The theme for today's World Mental Health Day is 'mental health in the workplace' - a much needed focus given that three out of every five employees believe work has adversely affected their mental health.
According to the Mental Health at Work 2017 report, released by Business in the Community (BITC) and sponsored by Mercer, 60% of employees have experienced mental health issues in the last year due to work, while 31% have been formally diagnosed with a mental health issue.
Even so, mental health remains one of the most difficult subjects to talk about at work. Those surveyed said they felt more comfortable talking about seven other equality and social issues, including race, age, physical health and religious belief.
Most worrying of all, 15% of respondents said that after they had disclosed a mental health issue, they were subjected to disciplinary procedures, demotion or dismissal. So it's perhaps unsurprising that employers lose £2.4bn a year replacing staff affected by mental health issues.
Keeping work healthy
Work can be good for us, giving us an outlet to develop and use our skills, earn an income, interact with others and stretch ourselves in positive ways. Problems arise when we're put under unacceptable levels of pressure, negatively impacted by constant change or left unsupported and isolated.
In total, there are six Management Standards identified by the Health and Safety Executive (HSE) that are essential to creating a culture of health. So, if you haven't given this any thought yet, why not use World Mental Health Day to take a moment to understand the factors identified as being most important to sustaining good mental health at work?
HSE Management Standards for optimising mental health at work:
- Demands: You are given adequate and achievable work, with your skills and abilities matched to job demands. Any concerns about your work environment are also addressed.
- Control: You have some say over your workloads and deadlines. You are allowed to play to your strengths and feel able to manage your day in ways that are healthy for you.
- Relationships: You and your colleagues are allowed to have 'water cooler conversations', enjoy social spaces, foster good workplace relationships and help and support each other.
- Role: You understand your role and objectives, have been provided with clear information about what's expected of you and don't feel like the goalposts are being constantly changed.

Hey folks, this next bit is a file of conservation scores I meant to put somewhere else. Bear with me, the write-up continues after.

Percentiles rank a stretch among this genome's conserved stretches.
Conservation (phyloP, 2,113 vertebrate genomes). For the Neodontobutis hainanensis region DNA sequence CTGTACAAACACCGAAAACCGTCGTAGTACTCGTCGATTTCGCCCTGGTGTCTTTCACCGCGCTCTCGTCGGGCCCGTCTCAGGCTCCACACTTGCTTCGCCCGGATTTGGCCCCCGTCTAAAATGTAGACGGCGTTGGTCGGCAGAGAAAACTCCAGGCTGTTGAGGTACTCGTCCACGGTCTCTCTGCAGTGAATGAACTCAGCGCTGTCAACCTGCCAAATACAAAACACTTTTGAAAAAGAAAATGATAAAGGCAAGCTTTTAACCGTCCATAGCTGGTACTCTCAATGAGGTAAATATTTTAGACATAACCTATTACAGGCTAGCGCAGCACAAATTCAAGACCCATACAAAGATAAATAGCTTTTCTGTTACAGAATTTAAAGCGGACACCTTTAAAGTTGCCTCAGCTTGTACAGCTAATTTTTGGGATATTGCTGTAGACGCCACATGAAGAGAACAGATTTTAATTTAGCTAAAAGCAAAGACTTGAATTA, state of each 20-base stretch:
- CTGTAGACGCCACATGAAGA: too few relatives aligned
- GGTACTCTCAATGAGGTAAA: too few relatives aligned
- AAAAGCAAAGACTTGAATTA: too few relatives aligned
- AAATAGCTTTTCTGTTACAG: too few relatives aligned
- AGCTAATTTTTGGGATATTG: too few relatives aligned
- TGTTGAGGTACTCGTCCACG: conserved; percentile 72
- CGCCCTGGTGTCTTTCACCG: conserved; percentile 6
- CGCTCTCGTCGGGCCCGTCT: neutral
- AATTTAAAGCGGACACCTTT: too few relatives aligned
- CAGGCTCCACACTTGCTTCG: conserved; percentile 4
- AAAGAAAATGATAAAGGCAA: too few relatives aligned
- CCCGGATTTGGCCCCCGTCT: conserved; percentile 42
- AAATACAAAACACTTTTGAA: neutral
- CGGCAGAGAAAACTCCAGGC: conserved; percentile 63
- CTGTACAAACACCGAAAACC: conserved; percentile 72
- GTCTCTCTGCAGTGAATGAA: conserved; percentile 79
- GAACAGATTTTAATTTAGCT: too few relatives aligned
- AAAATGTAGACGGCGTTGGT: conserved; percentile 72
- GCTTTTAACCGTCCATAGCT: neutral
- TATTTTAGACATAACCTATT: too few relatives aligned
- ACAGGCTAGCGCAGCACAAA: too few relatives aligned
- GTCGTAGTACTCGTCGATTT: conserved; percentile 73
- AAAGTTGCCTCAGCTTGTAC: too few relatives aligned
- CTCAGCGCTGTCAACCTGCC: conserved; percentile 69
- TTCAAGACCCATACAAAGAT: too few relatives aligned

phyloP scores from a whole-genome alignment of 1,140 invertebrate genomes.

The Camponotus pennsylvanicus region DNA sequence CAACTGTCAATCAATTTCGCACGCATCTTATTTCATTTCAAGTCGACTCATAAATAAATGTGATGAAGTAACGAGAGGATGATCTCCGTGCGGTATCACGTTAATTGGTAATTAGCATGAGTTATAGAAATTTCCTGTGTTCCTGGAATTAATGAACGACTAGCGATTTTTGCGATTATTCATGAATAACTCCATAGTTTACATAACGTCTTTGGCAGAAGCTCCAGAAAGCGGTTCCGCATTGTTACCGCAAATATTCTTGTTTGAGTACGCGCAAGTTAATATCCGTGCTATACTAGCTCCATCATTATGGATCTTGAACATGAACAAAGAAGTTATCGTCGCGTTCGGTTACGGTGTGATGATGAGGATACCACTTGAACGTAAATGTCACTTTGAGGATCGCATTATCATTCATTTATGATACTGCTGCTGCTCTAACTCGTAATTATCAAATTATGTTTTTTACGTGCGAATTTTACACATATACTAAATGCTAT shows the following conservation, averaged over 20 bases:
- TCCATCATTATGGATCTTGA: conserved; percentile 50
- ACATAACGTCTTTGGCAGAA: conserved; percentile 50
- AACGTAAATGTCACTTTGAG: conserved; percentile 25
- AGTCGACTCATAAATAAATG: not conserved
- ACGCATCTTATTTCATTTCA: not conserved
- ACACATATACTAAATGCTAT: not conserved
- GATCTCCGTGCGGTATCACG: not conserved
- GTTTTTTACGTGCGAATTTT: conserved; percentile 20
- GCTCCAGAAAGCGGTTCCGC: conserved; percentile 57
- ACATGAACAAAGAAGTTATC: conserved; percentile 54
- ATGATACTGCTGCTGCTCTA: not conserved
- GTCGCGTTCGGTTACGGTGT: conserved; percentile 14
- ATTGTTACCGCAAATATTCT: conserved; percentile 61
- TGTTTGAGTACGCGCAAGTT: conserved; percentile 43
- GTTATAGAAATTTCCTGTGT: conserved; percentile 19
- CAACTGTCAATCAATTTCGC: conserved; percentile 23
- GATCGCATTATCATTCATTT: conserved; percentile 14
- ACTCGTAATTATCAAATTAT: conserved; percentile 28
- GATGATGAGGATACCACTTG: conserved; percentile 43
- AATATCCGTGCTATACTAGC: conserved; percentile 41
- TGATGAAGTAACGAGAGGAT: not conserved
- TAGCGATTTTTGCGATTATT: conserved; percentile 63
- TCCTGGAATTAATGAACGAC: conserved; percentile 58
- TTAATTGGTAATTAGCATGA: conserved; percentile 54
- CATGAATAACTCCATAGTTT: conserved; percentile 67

- Change: Change and the need for change are regularly communicated. You understand the probable impact of any changes to your job, the timetable for changes and are supported while changes are being made.
- Support: Your manager understands his or her duty of care to you, makes time to talk to you one-to-one and knows how to direct you towards appropriate support whenever needed.
Normalising mental health
A major issue with creating a healthy workplace is that very few managers know what to say or do with someone who discloses a mental health issue. If you had a back problem, the chances are your manager would have a clearly defined care pathway, featuring a physical assessment, recommended adjustments and support to put these into practice while you recovered.
But if you admitted to struggling with extreme anxiety or feelings of low self-worth, the chances are your manager wouldn't have a clue what to do with you. They might attempt to brush away your concerns or think they should be able to tell you about what they did they time they felt like you. But what if they never felt like that?
Fortunately, managers don't need to be mental health professionals, or even to have experienced what someone's going through to support them effectively. They only need to be able to direct them towards appropriate support, such as the trained professionals at the end of an Employee Assistance Helpline (EAP), fast-track counselling service, HR department or even a charity helpline.
Critical to destigmatising mental health is normalising people's experience of recovering from and managing mental health issues, by ensuring managers know how to direct individuals to use the available support services. In the same way that physical assessments and workplace adjustments have been used to normalise people's experience of, and willingness to seek help with, musculoskeletal issues.
Only once there is a pragmatic response to mental health will people finally gain the confidence to start asking for the support that is so clearly needed.
Dr Wolfgang Seidl is a partner and workplace health consulting leader for Mercer, the global health and benefits consultancy